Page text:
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Friday, June 19, 2015


Thus says the Lord:
"A voice is heard in Ramah,
lamentation and bitter weeping.
Rachel is weeping for her children;
she refuses to be comforted for her children,
because they are no more."
Thus says the Lord:
"Keep your voice from weeping,
and your eyes from tears;
for there is a reward for your work."

Says the Lord:
"they shall come back from the land of the enemy;
there is hope for your future."
Says the Lord:
"Your children shall come back to their own country."

- JER. 31:15-17

I'm hesitant to even comment on last night's news that nine members of a A.M.E. church in Charleston, S.C., were shot by a 21 year-old man who spent an hour participating in their prayer meeting before pulling out a gun and opening fire, reloading several times and continuing to shoot people despite pleas from the crowd to stop.

I have no business saying anything. I don't live there. I don't know these people. I can't pretend to know what it's like to be subjected to the kinds of subtle and overt aggression that people of color face, particularly in a state where symbols of a time when enslaving other people was acceptable are displayed on public buildings as a reminder that there are people among them, including people in positions of power, who wish it was still the case.

And yet I will.

I will because--if it was me--I would want to know that others felt devastated, too.

I will because it will never, ever be okay with me that my actions, or lack of actions, contribute to a society where one group of people is "more equal than others".  The older I get, the less comfortable I am with the idea that I can manipulate how I am treated by my appearance in a way that others cannot, and that assumptions will be accordingly made, privileges granted, opportunities extended.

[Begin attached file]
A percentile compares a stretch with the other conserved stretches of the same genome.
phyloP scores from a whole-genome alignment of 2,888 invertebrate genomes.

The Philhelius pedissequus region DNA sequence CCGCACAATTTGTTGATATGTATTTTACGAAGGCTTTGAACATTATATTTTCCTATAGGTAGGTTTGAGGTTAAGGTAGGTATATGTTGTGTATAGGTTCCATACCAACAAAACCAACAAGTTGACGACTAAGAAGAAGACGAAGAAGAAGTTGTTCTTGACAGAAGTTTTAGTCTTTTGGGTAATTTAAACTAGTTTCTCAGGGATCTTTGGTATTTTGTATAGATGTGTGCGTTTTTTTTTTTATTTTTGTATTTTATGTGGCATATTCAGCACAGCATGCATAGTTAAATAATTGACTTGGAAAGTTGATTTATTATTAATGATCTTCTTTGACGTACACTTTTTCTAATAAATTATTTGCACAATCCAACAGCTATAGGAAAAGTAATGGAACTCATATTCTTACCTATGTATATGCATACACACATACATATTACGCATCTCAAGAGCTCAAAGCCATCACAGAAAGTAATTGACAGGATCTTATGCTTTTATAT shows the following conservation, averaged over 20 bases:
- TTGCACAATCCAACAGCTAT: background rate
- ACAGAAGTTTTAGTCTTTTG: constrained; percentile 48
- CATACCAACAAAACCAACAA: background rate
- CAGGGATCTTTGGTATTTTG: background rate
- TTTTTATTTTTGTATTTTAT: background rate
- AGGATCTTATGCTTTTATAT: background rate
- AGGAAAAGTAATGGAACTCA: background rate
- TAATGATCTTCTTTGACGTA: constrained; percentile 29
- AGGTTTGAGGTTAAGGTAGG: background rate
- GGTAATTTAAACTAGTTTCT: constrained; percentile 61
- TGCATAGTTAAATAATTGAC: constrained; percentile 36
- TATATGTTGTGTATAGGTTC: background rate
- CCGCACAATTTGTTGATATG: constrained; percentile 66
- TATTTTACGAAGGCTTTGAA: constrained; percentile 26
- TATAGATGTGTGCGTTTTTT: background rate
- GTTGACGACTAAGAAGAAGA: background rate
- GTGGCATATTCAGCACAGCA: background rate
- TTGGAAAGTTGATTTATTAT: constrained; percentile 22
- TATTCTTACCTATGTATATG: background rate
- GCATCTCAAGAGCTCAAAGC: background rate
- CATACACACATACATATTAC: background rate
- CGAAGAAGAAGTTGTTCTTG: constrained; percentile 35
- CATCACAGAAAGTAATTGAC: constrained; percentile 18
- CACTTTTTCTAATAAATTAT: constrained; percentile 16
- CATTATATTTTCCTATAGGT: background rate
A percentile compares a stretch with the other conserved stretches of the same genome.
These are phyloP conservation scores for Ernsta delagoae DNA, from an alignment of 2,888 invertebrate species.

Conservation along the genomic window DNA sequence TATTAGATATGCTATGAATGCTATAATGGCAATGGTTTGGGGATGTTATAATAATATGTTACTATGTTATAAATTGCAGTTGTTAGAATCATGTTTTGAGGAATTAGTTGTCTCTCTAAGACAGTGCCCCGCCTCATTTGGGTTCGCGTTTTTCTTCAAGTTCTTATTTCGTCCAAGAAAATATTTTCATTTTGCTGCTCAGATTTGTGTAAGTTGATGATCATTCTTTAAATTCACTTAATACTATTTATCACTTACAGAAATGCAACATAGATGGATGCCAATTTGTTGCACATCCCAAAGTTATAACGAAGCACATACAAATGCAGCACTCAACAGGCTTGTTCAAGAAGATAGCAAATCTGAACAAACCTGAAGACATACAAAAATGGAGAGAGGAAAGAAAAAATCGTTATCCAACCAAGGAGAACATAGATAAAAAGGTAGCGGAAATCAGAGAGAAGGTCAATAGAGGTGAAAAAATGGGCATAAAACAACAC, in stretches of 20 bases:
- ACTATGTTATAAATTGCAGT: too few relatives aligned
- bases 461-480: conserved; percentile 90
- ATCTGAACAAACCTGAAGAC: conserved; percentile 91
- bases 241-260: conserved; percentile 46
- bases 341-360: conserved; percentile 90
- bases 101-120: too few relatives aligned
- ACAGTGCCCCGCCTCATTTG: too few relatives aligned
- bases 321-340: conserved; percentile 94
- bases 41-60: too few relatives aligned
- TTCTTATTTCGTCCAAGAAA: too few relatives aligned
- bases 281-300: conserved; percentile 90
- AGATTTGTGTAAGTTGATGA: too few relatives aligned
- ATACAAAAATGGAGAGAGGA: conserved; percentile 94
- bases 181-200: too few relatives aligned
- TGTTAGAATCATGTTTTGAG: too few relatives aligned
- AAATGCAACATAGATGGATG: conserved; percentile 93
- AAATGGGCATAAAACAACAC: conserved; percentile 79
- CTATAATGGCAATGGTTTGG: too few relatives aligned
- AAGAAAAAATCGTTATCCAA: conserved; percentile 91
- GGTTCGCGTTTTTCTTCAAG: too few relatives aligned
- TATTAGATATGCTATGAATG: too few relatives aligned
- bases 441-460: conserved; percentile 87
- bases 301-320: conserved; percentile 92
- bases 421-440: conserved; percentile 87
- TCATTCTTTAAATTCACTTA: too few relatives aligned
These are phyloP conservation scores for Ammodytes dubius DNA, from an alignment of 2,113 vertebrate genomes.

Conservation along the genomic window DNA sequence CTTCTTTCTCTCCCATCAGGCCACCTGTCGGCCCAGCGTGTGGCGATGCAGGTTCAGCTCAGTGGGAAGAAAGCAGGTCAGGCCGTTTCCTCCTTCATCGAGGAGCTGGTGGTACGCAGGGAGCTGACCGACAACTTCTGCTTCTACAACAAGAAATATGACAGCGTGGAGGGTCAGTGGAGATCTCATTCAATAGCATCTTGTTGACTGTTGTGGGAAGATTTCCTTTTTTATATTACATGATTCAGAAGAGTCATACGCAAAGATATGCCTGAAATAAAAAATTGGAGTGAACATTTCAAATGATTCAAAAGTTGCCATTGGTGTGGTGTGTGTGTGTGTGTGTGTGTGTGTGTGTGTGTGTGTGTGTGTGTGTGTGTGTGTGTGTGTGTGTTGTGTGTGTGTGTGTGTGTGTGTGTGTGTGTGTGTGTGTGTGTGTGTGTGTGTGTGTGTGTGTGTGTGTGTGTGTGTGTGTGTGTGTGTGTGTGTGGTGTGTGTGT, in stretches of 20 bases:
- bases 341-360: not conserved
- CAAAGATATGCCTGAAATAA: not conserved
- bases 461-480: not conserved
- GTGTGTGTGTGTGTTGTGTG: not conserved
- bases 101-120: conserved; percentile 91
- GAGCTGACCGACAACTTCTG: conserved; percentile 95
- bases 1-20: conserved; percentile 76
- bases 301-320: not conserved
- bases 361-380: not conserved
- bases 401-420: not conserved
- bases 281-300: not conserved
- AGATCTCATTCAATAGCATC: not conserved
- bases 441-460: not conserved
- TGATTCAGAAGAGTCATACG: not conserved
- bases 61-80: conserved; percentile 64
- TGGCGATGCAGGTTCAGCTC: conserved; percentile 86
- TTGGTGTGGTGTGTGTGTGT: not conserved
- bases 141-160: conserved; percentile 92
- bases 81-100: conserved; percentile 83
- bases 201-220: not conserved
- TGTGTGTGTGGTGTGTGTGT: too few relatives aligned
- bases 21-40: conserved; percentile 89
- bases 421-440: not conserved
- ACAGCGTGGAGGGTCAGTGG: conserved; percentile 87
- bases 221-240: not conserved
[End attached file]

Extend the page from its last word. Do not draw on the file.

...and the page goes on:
I will because, despite that, I know all too well how it feels to have adjectives applied to you that you didn't choose, other assumptions made, and privileges withheld, because of a biological trait over which you have no control, but for which you should have absolutely no reason to feel ashamed.

I will because we all bleed red, and whether you are Caucasoid or Afro-Caribbean or Hmong or Coeur d'Alene, you are entitled to feel safe in your house, at your place of worship if you have one, or on any street in America, because your kin fought and died for that just as mine did, and I have no more right to that feeling than you do.

I will because I, and my sisters and brothers around the planet, meet in places very much like Emanuel with people we don't know, and offer them whatever comfort we can with the thought too frequently in our minds that something like this can happen.  And yet we do it anyway, because can you imagine what kind of a world it would be if we gave into our fear, and stopped?

I will because there are people whom I love who work in law enforcement, and i want desperately for the things I believed about members of law enforcement as a child to be, without exception, safe things for a child of any color or upbringing to believe. I am grateful for the men and women in blue, along with civilians, who put their lives on the line to swiftly apprehend this shooter.

As old as I am, I am still naively optimistic on most days that these things are possible and we will someday reach that promised land.  There is an expression I love, whose rightful authorship I have not been able to pin down: "We ain't what we could be, we ain't what we gonna be, but at least we ain't what we was."  I believe that, and I have to believe the arc of history will continue to lead us forward.

But today I'm just heartbroken.

1 comment:

  1. Dana A. Gaines19 June, 2015 11:39

    Well said my friend. Honesty and hope all rolled up in one statement.